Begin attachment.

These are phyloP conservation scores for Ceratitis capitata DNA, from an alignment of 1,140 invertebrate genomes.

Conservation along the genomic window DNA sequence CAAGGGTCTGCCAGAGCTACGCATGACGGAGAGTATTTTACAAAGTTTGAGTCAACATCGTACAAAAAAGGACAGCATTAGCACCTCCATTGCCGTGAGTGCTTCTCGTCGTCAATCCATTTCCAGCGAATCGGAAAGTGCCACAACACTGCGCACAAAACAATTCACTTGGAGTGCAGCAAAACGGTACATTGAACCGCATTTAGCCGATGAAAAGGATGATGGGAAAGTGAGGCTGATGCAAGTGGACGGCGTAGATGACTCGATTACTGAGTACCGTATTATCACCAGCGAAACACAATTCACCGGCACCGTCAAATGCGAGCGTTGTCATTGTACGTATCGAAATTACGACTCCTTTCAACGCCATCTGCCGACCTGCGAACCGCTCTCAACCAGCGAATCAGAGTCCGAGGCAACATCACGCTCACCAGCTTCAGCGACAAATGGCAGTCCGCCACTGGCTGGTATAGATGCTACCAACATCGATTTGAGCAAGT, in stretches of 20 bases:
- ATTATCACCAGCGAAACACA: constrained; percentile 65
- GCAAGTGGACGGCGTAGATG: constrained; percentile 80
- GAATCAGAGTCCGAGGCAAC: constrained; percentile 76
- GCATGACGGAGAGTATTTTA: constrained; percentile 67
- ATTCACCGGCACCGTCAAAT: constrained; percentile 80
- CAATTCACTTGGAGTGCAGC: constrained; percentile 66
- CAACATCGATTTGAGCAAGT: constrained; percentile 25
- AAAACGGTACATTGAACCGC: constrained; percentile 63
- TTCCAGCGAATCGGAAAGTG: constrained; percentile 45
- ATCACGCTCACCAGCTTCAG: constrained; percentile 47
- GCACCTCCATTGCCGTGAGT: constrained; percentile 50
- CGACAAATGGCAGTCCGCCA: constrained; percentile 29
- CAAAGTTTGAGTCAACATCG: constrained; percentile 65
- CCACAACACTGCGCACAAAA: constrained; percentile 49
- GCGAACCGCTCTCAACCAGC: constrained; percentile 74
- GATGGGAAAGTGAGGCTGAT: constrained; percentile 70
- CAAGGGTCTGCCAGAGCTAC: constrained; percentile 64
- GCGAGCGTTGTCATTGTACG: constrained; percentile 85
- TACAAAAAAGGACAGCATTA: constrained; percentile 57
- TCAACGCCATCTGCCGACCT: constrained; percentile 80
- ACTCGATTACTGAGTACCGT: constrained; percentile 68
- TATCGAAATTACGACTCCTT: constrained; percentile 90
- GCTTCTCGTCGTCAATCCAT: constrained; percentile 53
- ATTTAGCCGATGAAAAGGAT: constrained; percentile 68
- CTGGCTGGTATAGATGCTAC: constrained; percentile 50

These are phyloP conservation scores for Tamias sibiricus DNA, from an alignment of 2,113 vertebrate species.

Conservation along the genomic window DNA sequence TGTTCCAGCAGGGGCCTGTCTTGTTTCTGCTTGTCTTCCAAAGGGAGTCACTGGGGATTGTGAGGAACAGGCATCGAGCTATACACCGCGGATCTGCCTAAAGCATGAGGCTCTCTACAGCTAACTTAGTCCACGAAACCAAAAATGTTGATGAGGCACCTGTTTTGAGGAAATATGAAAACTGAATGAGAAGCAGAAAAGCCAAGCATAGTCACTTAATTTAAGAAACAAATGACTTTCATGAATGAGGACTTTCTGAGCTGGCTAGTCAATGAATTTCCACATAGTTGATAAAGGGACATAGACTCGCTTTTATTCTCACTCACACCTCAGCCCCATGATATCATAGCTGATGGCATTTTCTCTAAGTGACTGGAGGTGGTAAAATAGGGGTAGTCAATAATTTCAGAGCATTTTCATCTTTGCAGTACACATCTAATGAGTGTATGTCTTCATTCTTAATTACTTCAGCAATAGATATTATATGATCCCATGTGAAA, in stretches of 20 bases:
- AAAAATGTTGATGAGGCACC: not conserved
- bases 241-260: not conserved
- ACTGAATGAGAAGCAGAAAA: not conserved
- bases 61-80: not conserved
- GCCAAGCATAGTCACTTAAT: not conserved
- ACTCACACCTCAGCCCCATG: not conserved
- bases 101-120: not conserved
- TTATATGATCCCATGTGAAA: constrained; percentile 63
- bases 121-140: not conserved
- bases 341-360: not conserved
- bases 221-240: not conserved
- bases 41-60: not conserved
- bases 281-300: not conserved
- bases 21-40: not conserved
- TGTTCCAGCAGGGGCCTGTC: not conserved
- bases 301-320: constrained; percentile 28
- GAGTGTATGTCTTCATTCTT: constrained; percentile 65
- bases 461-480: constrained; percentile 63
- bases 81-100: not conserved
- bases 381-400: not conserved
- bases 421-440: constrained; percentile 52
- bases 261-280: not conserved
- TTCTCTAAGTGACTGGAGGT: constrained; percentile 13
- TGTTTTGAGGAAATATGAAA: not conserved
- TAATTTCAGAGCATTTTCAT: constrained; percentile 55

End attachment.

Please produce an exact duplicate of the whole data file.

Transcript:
These are phyloP conservation scores for Ceratitis capitata DNA, from an alignment of 1,140 invertebrate genomes.

Conservation along the genomic window DNA sequence CAAGGGTCTGCCAGAGCTACGCATGACGGAGAGTATTTTACAAAGTTTGAGTCAACATCGTACAAAAAAGGACAGCATTAGCACCTCCATTGCCGTGAGTGCTTCTCGTCGTCAATCCATTTCCAGCGAATCGGAAAGTGCCACAACACTGCGCACAAAACAATTCACTTGGAGTGCAGCAAAACGGTACATTGAACCGCATTTAGCCGATGAAAAGGATGATGGGAAAGTGAGGCTGATGCAAGTGGACGGCGTAGATGACTCGATTACTGAGTACCGTATTATCACCAGCGAAACACAATTCACCGGCACCGTCAAATGCGAGCGTTGTCATTGTACGTATCGAAATTACGACTCCTTTCAACGCCATCTGCCGACCTGCGAACCGCTCTCAACCAGCGAATCAGAGTCCGAGGCAACATCACGCTCACCAGCTTCAGCGACAAATGGCAGTCCGCCACTGGCTGGTATAGATGCTACCAACATCGATTTGAGCAAGT, in stretches of 20 bases:
- ATTATCACCAGCGAAACACA: constrained; percentile 65
- GCAAGTGGACGGCGTAGATG: constrained; percentile 80
- GAATCAGAGTCCGAGGCAAC: constrained; percentile 76
- GCATGACGGAGAGTATTTTA: constrained; percentile 67
- ATTCACCGGCACCGTCAAAT: constrained; percentile 80
- CAATTCACTTGGAGTGCAGC: constrained; percentile 66
- CAACATCGATTTGAGCAAGT: constrained; percentile 25
- AAAACGGTACATTGAACCGC: constrained; percentile 63
- TTCCAGCGAATCGGAAAGTG: constrained; percentile 45
- ATCACGCTCACCAGCTTCAG: constrained; percentile 47
- GCACCTCCATTGCCGTGAGT: constrained; percentile 50
- CGACAAATGGCAGTCCGCCA: constrained; percentile 29
- CAAAGTTTGAGTCAACATCG: constrained; percentile 65
- CCACAACACTGCGCACAAAA: constrained; percentile 49
- GCGAACCGCTCTCAACCAGC: constrained; percentile 74
- GATGGGAAAGTGAGGCTGAT: constrained; percentile 70
- CAAGGGTCTGCCAGAGCTAC: constrained; percentile 64
- GCGAGCGTTGTCATTGTACG: constrained; percentile 85
- TACAAAAAAGGACAGCATTA: constrained; percentile 57
- TCAACGCCATCTGCCGACCT: constrained; percentile 80
- ACTCGATTACTGAGTACCGT: constrained; percentile 68
- TATCGAAATTACGACTCCTT: constrained; percentile 90
- GCTTCTCGTCGTCAATCCAT: constrained; percentile 53
- ATTTAGCCGATGAAAAGGAT: constrained; percentile 68
- CTGGCTGGTATAGATGCTAC: constrained; percentile 50

These are phyloP conservation scores for Tamias sibiricus DNA, from an alignment of 2,113 vertebrate species.

Conservation along the genomic window DNA sequence TGTTCCAGCAGGGGCCTGTCTTGTTTCTGCTTGTCTTCCAAAGGGAGTCACTGGGGATTGTGAGGAACAGGCATCGAGCTATACACCGCGGATCTGCCTAAAGCATGAGGCTCTCTACAGCTAACTTAGTCCACGAAACCAAAAATGTTGATGAGGCACCTGTTTTGAGGAAATATGAAAACTGAATGAGAAGCAGAAAAGCCAAGCATAGTCACTTAATTTAAGAAACAAATGACTTTCATGAATGAGGACTTTCTGAGCTGGCTAGTCAATGAATTTCCACATAGTTGATAAAGGGACATAGACTCGCTTTTATTCTCACTCACACCTCAGCCCCATGATATCATAGCTGATGGCATTTTCTCTAAGTGACTGGAGGTGGTAAAATAGGGGTAGTCAATAATTTCAGAGCATTTTCATCTTTGCAGTACACATCTAATGAGTGTATGTCTTCATTCTTAATTACTTCAGCAATAGATATTATATGATCCCATGTGAAA, in stretches of 20 bases:
- AAAAATGTTGATGAGGCACC: not conserved
- bases 241-260: not conserved
- ACTGAATGAGAAGCAGAAAA: not conserved
- bases 61-80: not conserved
- GCCAAGCATAGTCACTTAAT: not conserved
- ACTCACACCTCAGCCCCATG: not conserved
- bases 101-120: not conserved
- TTATATGATCCCATGTGAAA: constrained; percentile 63
- bases 121-140: not conserved
- bases 341-360: not conserved
- bases 221-240: not conserved
- bases 41-60: not conserved
- bases 281-300: not conserved
- bases 21-40: not conserved
- TGTTCCAGCAGGGGCCTGTC: not conserved
- bases 301-320: constrained; percentile 28
- GAGTGTATGTCTTCATTCTT: constrained; percentile 65
- bases 461-480: constrained; percentile 63
- bases 81-100: not conserved
- bases 381-400: not conserved
- bases 421-440: constrained; percentile 52
- bases 261-280: not conserved
- TTCTCTAAGTGACTGGAGGT: constrained; percentile 13
- TGTTTTGAGGAAATATGAAA: not conserved
- TAATTTCAGAGCATTTTCAT: constrained; percentile 55